An entertaining episode, even if its narrative is frustratingly obvious -- Angelus is back, locked in a cage, and desperate to mess with everybody's heads. Angelus himself straddles that thin line between being genuinely perceptive and devious... and acting like a tenth-grade brat with the meanness. He seems a lot more forthcoming with the quips and snarkiness than his Buffy season two incarnation, but you can't help but enjoy his easy victory over the Angel team, exposing secrets like some puppy-killing Nancy Drew.
Sarah Fain and Elizabeth Craft's script is sometimes annoyingly cyclical, each character working their way down to the Hyperion basement for a little banter with the big bad -- and it goes without saying that some of these scenes work better than others. Wesley in particular has a strong moment with Angelus, but that may be because Angelus has a lot more pain to work with. He brings up his abusive father, his inadequacies as a Watcher, his unrequited love for Fred, his kidnapping of Connor -- there's a lot of material there, and Angelus works best when he's insidiously burrowing into the subconscious of his victims. Mental terror is always what he did best, something that leaves his more visual attacks this episode (like the contrived one on Fred) a little underwhelming. But it's a story twist that adds another additional layer to this whirlwind of a season.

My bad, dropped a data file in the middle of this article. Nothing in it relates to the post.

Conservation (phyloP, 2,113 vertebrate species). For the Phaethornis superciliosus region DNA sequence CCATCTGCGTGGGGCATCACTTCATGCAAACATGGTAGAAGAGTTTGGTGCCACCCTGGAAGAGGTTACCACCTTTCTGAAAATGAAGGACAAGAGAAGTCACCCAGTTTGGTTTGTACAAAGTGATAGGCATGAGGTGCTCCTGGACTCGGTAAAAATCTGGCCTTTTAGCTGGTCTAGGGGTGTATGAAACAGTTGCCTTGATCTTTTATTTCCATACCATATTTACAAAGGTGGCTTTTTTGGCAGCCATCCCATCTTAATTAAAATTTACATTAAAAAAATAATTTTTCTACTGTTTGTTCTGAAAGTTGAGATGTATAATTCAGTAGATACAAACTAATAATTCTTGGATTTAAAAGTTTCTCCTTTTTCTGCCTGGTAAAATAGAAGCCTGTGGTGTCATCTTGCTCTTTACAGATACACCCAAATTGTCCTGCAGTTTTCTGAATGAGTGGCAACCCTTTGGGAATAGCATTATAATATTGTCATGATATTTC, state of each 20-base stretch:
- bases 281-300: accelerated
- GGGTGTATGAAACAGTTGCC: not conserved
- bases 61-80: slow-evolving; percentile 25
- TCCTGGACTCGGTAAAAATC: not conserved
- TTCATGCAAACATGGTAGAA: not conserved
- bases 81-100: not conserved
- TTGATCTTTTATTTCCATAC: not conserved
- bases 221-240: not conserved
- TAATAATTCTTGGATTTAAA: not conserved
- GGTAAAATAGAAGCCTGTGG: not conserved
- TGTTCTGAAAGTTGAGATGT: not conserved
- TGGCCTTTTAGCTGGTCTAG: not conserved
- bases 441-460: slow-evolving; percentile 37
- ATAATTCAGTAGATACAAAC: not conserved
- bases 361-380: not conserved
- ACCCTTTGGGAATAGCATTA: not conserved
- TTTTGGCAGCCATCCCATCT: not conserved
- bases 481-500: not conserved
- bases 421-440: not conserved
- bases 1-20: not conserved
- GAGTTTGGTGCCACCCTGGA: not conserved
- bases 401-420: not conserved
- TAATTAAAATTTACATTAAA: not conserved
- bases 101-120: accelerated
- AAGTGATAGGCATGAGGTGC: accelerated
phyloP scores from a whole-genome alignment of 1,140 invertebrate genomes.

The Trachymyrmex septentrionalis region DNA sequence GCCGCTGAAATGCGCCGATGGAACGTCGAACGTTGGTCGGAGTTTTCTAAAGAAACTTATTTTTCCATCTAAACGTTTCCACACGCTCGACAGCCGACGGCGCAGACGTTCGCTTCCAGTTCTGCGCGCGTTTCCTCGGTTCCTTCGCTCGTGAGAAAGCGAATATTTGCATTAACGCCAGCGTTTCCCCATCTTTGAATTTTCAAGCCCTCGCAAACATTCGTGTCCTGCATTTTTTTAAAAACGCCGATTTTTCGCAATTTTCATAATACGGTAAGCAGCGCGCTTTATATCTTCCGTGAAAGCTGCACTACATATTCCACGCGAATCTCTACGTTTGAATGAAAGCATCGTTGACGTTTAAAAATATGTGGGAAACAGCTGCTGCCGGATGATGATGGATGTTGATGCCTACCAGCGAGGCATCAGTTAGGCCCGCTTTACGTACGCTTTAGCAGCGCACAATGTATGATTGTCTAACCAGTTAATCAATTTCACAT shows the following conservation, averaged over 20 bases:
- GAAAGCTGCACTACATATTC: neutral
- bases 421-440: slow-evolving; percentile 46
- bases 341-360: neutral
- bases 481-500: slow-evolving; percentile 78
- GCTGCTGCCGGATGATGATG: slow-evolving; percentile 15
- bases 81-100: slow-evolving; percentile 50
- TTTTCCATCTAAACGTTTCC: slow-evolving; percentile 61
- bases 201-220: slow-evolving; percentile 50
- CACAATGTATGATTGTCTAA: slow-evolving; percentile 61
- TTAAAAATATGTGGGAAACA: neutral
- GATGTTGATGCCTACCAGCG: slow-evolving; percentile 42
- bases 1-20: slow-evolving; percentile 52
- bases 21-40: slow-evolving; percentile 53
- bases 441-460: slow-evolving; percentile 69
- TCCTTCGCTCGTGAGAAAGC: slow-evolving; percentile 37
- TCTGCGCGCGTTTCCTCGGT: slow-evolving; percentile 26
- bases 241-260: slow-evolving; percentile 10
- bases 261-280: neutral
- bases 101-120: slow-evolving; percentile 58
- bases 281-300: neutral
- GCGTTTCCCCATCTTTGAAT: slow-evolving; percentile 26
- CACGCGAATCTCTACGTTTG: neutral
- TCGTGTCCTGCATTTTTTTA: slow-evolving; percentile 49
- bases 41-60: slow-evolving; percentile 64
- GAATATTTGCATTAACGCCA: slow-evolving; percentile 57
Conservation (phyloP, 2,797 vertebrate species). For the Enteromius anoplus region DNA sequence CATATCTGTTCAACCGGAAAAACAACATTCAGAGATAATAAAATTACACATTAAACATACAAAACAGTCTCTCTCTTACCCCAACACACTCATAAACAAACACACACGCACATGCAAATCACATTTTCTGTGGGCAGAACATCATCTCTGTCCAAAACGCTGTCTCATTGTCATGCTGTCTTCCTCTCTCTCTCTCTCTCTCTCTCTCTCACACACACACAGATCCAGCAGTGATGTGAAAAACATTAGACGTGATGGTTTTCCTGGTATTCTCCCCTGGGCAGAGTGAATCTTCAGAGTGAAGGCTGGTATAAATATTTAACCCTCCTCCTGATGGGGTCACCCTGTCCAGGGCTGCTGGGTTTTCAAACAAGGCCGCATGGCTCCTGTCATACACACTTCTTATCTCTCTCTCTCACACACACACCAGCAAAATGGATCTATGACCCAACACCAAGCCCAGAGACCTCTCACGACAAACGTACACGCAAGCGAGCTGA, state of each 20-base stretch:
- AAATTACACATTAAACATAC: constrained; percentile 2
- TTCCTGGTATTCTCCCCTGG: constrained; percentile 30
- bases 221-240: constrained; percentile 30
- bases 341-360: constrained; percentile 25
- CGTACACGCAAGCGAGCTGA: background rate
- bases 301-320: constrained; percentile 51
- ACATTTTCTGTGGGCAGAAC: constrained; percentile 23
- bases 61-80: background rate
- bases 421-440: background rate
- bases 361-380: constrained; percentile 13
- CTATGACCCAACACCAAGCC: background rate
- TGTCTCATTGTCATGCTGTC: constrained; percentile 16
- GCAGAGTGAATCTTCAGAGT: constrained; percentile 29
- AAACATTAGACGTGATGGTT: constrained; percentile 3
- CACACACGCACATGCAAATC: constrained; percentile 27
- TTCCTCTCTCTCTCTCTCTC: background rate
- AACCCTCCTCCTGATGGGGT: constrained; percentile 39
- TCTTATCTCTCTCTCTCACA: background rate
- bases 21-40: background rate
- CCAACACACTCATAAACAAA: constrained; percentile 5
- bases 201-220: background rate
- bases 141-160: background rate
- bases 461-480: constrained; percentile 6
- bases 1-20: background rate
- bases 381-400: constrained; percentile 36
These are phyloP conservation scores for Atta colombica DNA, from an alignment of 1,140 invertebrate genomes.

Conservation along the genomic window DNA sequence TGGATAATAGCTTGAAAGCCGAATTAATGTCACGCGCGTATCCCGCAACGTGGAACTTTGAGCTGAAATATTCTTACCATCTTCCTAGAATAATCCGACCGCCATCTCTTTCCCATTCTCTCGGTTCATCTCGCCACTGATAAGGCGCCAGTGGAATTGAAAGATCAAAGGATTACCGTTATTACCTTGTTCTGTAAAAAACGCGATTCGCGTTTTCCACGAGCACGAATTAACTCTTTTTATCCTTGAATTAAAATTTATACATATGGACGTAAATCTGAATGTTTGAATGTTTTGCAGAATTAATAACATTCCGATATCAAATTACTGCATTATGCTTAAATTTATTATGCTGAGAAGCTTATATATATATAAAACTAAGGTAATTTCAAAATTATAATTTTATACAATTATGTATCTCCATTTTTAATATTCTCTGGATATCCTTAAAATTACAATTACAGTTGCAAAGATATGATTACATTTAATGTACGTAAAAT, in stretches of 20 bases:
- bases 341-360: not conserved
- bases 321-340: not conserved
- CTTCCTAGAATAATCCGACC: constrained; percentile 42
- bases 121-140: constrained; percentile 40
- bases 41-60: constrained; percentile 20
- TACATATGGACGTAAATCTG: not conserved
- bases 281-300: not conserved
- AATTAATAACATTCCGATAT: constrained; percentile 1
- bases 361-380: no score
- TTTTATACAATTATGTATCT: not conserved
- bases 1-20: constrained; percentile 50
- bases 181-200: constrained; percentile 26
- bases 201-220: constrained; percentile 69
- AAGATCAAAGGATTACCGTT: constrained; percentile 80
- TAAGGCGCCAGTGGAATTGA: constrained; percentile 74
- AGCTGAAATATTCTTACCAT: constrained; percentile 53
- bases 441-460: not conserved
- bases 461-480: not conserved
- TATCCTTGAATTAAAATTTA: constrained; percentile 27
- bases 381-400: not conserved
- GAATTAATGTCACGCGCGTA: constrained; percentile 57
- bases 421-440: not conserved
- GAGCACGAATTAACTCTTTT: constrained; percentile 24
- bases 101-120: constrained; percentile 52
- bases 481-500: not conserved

Sure, the internal logic is still lacking, especially when you question what the team were thinking with bringing Angelus back in the first place (with absolutely no leverage to hand), but the big shock moments remain, and that pumps up the adrenalin despite the various faults that are plaguing the season.
Elsewhere, I really feel for Connor. While he is sometimes written like a pouty, man-shaped Dawn Summers, most of his angst at least comes from a sincere place. His entire life has been pretty horrible, and his experience with the dead Svea family leaves him rattled enough that you can't help but feel terrible for the guy. He doesn't really have anyone to support him, his allegiances have always been fractured, and everybody he's ever trusted has changed for the worst in one way or another. Poor guy, despite the occasional whine parties he partakes in.
Soulless is an interesting bottle show that only really works as a result of the strength of the Angel universe and the emotional intricacies of its cast. There are parts of the hour that do admittedly feel a little generic, but the individual dialogue-driven sucker-punch moments more than make up for some of the flaws. B
Guest stars Andy Hallett (Lorne); Vladimir Kulich (The Beast)
Writers Sarah Fain, Elizabeth Craft Director Sean Astin